Whose Sharps Is That Anyway?
Sharps rifles earned their reputation for long range accuracy during the Civil War when they were put into the hands of a volunteer group known as "Berdan's Sharpshooters". Those making up this elite unit were some of the finest marksmen in the country, and most were outfitted with the Sharps New Model 1859 Rifle, some of which had been fitted with early telescopic rifle sights. These shooters' ability to hit an enemy soldier at great distances became legendary among Union troops - and feared by Confederate troops. Then, during the heyday of the buffalo hide hunting years, 1870 to 1880, the rifle of choice among professional buffalo hunters was the "Big Fifty" (.50-90) Sharps. Not only did the accuracy and knockdown power of the large-bore single-shot ensure clean one-shot kills of an animal that often topped 1,500 pounds, the rifles also delivered the big, heavy and slow-moving lead bullets with amazing accuracy.
With such a reputation, it is no wonder that the Sharps rifle is very likely the most identifiable firearm ever made in the U.S. It is also no wonder that so many historical-minded shooters are now wanting to experience shooting and hunting with the hefty drop-block single-shot breechloaders. One thing is for certain, there is now one heck of a selection of new-made Sharps guns to choose from. In fact, there are easily more models in production right now than ever at one time at any of the original Sharps manufacturing plants. Here in "Part 3" of "The Rebirth Of 'OLD RELIABLE' - The Sharps Rifle", we'll also include a few models or versions that were never originally offered.
The number of each variation from each of the different manufacturers or importers is such that it would take more room than we have here to take a detailed look at each model of each brand. So, here we'll look at the standard models currently being produced or imported, and who offers that variation. Then we'll look at a few modernized versions of models based on the Sharps design.
New Model 1859 Rifle and Carbine
Like the originals they copy, the reproductions of the New Model 1859 Rifle come with a 30-inch barrel, and the carbine copies come with a true-to-the-original 22-inch barrel, In reality, the original New Model 1859 and New Model 1863 are the same guns, just with different barrel markings. All 1859 carbines were built with an iron patchbox, while nearly half of the 1863 carbines were made without one. Original guns were produced in 52-caliber, today's reproductions are 54-caliber. Taylor's & Co. retails the New Model 1859 Rifle for $1,342, the carbine for $1,250.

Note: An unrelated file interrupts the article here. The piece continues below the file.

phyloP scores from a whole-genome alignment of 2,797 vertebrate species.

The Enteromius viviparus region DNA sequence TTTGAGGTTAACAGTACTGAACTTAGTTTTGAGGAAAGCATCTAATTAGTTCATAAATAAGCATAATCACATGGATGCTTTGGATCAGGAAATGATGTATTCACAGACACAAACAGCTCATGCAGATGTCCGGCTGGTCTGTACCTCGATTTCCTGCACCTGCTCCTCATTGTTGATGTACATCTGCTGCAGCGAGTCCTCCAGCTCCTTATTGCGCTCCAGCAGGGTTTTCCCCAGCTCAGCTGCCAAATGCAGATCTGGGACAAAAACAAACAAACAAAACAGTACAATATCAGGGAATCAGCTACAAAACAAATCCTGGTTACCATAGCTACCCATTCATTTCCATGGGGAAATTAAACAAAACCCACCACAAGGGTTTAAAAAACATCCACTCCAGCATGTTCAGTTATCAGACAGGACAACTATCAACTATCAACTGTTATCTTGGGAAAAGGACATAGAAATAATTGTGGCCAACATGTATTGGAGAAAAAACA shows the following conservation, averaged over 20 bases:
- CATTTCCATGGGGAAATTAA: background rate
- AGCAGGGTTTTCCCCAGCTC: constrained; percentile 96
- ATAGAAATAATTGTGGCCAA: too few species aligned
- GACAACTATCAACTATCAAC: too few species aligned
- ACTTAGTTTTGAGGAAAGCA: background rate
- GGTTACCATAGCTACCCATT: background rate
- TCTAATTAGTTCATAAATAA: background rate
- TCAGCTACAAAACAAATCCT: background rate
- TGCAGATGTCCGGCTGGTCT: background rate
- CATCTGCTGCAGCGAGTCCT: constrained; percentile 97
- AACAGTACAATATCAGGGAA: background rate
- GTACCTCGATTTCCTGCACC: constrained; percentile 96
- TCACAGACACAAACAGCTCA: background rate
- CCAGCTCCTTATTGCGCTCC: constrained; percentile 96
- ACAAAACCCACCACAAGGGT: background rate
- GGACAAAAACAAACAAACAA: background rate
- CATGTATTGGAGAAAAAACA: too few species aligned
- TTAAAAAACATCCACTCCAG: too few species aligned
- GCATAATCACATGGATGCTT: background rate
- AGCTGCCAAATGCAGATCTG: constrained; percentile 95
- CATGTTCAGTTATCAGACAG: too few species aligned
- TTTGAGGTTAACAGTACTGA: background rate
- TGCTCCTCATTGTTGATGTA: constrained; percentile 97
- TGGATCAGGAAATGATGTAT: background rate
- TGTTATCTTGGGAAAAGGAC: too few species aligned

(These models are offered by Davide Pedersoli & Co., Dixie Gun Works, Taylor's & Co., and a few others. Variations include a New Model 1859 "Berdan Sharps" rifle, with double-set triggers.)
New Model 1863 Rifle and Carbine
These are the models that Shiloh Products Inc. first reproduced in 1975. During the late 1970's, Shiloh retailed the rifle model for $375, while the carbine sold for $345. Today, the company no longer lists these two models. Again, the New Model 1863 and New Model 1859 are the same guns. The rifle features a 30-inch barrel, the carbine a 22-inch barrel. Taylor's & Co. offers the New Model 1863 Carbine for $1,209.
Model 1874 Hartford Sharps
Today's Sharps rifle manufacturers have taken a lot of liberties with the features of this model, but so did the original Sharps Rifle Manufacturing Company. One of the typical distinguishing features of an original produced at the Hartford plant from 1871 to early 1874 was the round collar at the base of the barrel. Later Bridgeport models (1874 to 1881) typically did not have this feature. Like the originals, various copies of this metallic cartridge Sharps rifle are available in a wide variety of calibers, including quite a few "obsolete" chamberings.
(Companies offering copies of the Hartford cartridge model Sharps include Armi Sport, C. Sharps Arms, Cimarron Firearms Co., Dixie Gun Works, E.M.F. Firearms, Flintlocks Etc., IAB Arms, IAR Arms, Davide Pedersoli & Co., Shiloh Rifle Manufacturing Co., Taylor's & Co., Tristar Sporting Arms, and A. Uberti. There are many variations of these rifles, from the standard "Sporting Rifle" models, to copies of the 1874 military rifle and carbine, to "Long Range" and Creedmoor target models, along with some very elaborate "Deluxe" editions. Consequently, prices vary greatly, from around $1,100 for some standard models to as much as $6,000 or $7,000 for engraved and gold inlayed guns.)
Model 1874 Bridgeport Sharps